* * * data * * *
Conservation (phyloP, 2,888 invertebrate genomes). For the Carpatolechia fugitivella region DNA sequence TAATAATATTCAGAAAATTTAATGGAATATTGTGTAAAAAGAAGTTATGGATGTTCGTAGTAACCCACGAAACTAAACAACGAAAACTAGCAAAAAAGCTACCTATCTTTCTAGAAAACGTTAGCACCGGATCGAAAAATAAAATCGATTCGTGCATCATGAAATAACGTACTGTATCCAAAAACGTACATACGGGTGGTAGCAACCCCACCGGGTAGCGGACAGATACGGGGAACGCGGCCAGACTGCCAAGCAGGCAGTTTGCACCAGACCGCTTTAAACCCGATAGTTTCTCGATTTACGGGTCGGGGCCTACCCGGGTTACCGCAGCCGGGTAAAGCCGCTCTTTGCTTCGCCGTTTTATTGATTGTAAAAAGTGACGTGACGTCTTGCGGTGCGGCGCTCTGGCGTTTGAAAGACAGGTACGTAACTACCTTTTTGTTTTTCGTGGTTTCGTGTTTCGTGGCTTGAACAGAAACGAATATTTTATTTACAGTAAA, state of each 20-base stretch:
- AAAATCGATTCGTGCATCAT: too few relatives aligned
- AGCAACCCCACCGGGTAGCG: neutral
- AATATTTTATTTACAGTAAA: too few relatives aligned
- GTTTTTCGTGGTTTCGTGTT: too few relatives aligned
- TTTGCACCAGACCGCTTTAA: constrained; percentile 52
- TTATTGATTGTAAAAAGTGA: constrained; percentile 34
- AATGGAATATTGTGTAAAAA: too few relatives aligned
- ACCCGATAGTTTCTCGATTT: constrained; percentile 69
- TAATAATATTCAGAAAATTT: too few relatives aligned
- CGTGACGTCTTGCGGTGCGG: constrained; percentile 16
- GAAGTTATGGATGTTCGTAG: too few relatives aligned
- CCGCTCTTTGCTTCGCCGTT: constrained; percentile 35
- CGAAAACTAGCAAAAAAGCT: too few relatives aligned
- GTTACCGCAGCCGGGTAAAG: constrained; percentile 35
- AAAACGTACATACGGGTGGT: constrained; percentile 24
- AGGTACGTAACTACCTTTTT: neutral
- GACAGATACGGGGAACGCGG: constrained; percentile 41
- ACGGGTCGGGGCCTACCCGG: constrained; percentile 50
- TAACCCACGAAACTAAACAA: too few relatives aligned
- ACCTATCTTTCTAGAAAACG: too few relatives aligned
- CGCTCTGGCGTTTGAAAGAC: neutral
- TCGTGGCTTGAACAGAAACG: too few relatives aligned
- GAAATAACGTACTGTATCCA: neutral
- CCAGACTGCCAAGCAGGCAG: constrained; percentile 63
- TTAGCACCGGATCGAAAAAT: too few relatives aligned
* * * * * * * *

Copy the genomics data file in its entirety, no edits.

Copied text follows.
Conservation (phyloP, 2,888 invertebrate genomes). For the Carpatolechia fugitivella region DNA sequence TAATAATATTCAGAAAATTTAATGGAATATTGTGTAAAAAGAAGTTATGGATGTTCGTAGTAACCCACGAAACTAAACAACGAAAACTAGCAAAAAAGCTACCTATCTTTCTAGAAAACGTTAGCACCGGATCGAAAAATAAAATCGATTCGTGCATCATGAAATAACGTACTGTATCCAAAAACGTACATACGGGTGGTAGCAACCCCACCGGGTAGCGGACAGATACGGGGAACGCGGCCAGACTGCCAAGCAGGCAGTTTGCACCAGACCGCTTTAAACCCGATAGTTTCTCGATTTACGGGTCGGGGCCTACCCGGGTTACCGCAGCCGGGTAAAGCCGCTCTTTGCTTCGCCGTTTTATTGATTGTAAAAAGTGACGTGACGTCTTGCGGTGCGGCGCTCTGGCGTTTGAAAGACAGGTACGTAACTACCTTTTTGTTTTTCGTGGTTTCGTGTTTCGTGGCTTGAACAGAAACGAATATTTTATTTACAGTAAA, state of each 20-base stretch:
- AAAATCGATTCGTGCATCAT: too few relatives aligned
- AGCAACCCCACCGGGTAGCG: neutral
- AATATTTTATTTACAGTAAA: too few relatives aligned
- GTTTTTCGTGGTTTCGTGTT: too few relatives aligned
- TTTGCACCAGACCGCTTTAA: constrained; percentile 52
- TTATTGATTGTAAAAAGTGA: constrained; percentile 34
- AATGGAATATTGTGTAAAAA: too few relatives aligned
- ACCCGATAGTTTCTCGATTT: constrained; percentile 69
- TAATAATATTCAGAAAATTT: too few relatives aligned
- CGTGACGTCTTGCGGTGCGG: constrained; percentile 16
- GAAGTTATGGATGTTCGTAG: too few relatives aligned
- CCGCTCTTTGCTTCGCCGTT: constrained; percentile 35
- CGAAAACTAGCAAAAAAGCT: too few relatives aligned
- GTTACCGCAGCCGGGTAAAG: constrained; percentile 35
- AAAACGTACATACGGGTGGT: constrained; percentile 24
- AGGTACGTAACTACCTTTTT: neutral
- GACAGATACGGGGAACGCGG: constrained; percentile 41
- ACGGGTCGGGGCCTACCCGG: constrained; percentile 50
- TAACCCACGAAACTAAACAA: too few relatives aligned
- ACCTATCTTTCTAGAAAACG: too few relatives aligned
- CGCTCTGGCGTTTGAAAGAC: neutral
- TCGTGGCTTGAACAGAAACG: too few relatives aligned
- GAAATAACGTACTGTATCCA: neutral
- CCAGACTGCCAAGCAGGCAG: constrained; percentile 63
- TTAGCACCGGATCGAAAAAT: too few relatives aligned